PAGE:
These are a few of the stocks I’ve been following on my phone lately: AAPL, DIS, LC, IRM and TSLA.
Apple is impressive not just because of its market prowess, but also because of how the company treats investors with its relatively low P/E ratio and a dividend of around 2%. If you don’t believe me, it should make things easier knowing that the “Oracle of Omaha”, Warren Buffett, has Apple as his 2nd largest Berkshire Hathaway holding.
Apple is also on the cusp of becoming a trillion dollar company in terms of valuation. A couple of things that could help this happen relatively soon are a planned dividend increase and a share buyback. Both of these are driven by Apple’s 2018 repatriation of around $200 billion in capital it was holding overseas.
From an operations perspective, Apple is an interesting trifecta of “subscription”, hardware and software.
Mostly, Apple is a hardware subscription business. It sells iPhones and other devices that have an estimated useful life… Usually around 2-3 years. This means that as long as Apple keeps customers happy with great quality and other add on services, people should keep buying new devices year after year. Boom. Subscription business.
Apple rakes in about 87% of the entire smartphone market profits. By contrast, Samsung, Apple’s main competitor in smartphone sales, earns 10% of smartphone market profits.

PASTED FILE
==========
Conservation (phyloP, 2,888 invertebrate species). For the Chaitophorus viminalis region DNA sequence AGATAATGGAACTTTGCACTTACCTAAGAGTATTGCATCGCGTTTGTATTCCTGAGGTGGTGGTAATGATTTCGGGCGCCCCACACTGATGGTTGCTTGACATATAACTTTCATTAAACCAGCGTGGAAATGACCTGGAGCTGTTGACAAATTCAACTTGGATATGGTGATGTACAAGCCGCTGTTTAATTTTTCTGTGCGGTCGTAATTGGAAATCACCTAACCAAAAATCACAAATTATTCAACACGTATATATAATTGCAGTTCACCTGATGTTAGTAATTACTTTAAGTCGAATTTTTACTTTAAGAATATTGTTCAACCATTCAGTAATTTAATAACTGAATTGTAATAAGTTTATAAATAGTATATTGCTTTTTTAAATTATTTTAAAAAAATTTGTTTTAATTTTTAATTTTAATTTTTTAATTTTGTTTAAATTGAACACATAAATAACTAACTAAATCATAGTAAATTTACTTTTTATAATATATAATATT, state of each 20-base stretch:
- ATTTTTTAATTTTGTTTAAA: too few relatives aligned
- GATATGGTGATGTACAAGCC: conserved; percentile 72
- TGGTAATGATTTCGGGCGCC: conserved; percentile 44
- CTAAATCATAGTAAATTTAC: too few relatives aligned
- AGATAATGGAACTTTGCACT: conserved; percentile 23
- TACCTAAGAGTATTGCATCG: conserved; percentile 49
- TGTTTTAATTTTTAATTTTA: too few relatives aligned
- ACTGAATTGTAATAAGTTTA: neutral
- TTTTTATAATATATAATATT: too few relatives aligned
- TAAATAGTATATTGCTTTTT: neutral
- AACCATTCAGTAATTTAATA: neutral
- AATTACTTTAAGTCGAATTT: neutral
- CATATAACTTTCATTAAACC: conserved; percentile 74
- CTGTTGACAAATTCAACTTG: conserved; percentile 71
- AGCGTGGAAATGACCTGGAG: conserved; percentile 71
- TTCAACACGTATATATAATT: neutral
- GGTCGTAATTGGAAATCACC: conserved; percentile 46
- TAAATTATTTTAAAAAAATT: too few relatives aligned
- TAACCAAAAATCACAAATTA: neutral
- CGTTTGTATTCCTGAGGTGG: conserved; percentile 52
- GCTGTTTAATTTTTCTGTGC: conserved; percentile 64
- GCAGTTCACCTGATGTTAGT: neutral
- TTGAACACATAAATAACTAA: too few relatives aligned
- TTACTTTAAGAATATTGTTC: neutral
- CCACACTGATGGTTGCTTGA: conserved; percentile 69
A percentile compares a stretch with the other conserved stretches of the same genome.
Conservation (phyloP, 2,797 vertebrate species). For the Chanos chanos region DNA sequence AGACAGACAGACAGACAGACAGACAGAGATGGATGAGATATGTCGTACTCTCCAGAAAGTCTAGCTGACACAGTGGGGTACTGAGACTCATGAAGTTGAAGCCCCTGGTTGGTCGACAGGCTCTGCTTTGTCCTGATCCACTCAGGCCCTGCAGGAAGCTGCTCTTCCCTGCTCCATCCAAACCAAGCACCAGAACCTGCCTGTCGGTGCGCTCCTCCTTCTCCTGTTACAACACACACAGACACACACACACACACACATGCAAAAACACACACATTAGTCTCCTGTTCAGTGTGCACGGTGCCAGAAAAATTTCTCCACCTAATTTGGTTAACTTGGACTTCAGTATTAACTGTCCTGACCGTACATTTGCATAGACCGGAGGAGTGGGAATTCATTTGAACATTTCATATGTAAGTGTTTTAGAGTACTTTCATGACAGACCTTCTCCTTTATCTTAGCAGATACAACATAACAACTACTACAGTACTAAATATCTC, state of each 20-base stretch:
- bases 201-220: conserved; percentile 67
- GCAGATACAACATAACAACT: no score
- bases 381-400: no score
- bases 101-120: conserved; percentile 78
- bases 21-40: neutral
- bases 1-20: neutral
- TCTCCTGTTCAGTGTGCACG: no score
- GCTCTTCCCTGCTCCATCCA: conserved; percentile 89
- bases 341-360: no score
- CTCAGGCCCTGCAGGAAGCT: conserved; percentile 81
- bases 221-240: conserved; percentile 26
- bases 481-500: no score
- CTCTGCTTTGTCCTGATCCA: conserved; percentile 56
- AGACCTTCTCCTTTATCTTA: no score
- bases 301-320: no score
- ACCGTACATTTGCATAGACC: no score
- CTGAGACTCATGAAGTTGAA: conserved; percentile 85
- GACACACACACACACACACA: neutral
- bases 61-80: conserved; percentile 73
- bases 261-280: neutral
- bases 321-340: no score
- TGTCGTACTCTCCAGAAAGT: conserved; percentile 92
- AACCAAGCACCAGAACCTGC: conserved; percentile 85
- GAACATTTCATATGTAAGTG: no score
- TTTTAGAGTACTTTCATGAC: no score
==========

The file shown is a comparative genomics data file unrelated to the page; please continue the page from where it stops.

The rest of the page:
This is expected to continue to occur.
Because the new iPhone X form factor will lead to a multi-year supercycle of upgrades from older phones. The upgrades to the newer edge-to-edge designs are expected to boost the average selling price (ASP) of each iPhone.
While Apple sells premium priced luxury tech products, one of its fastest growing segments is refurbished iPhones sold under Apple warranty. This market grew 13% last year, in contrast to a shrinking overall smartphone market.
Also, Apple has been very successful in deploying its software and services businesses. Indeed, most people don’t realize that Apple’s services business generated more revenue than all of Facebook in 2016.1 The company’s various subscription services include iCloud, Apple Music and iTunes.
As of yesterday, Apple announced Apple Music has around 38 million subscribers, even after launching only in 2015. However, there is a lot of room to grow. Apple has around 1.3 billion devices on the market and 800 million credit cards stored in iTunes. Insane.
Yet Apple trades at a PE ratio of around 19. When comparing this to Google (P/E of 63), Amazon (PE of 259) or Facebook (PE of 34), Apple looks like a bargain. Each of these companies competes with Apple in some way.
Disney I think is well-poised for long-term success as virtual reality takes hold as a form of entertainment. I have only tried it once, at a trade show. It was underwhelming. But I’ve read reviews of VR from smart people who say it’s incredible.
One thing I can imagine happening is that people will be able to engage in games and experiences using VR that involve their favorite characters from Marvel, Pixar, Star Wars, Harry Potter, Disney’s original characters, etc.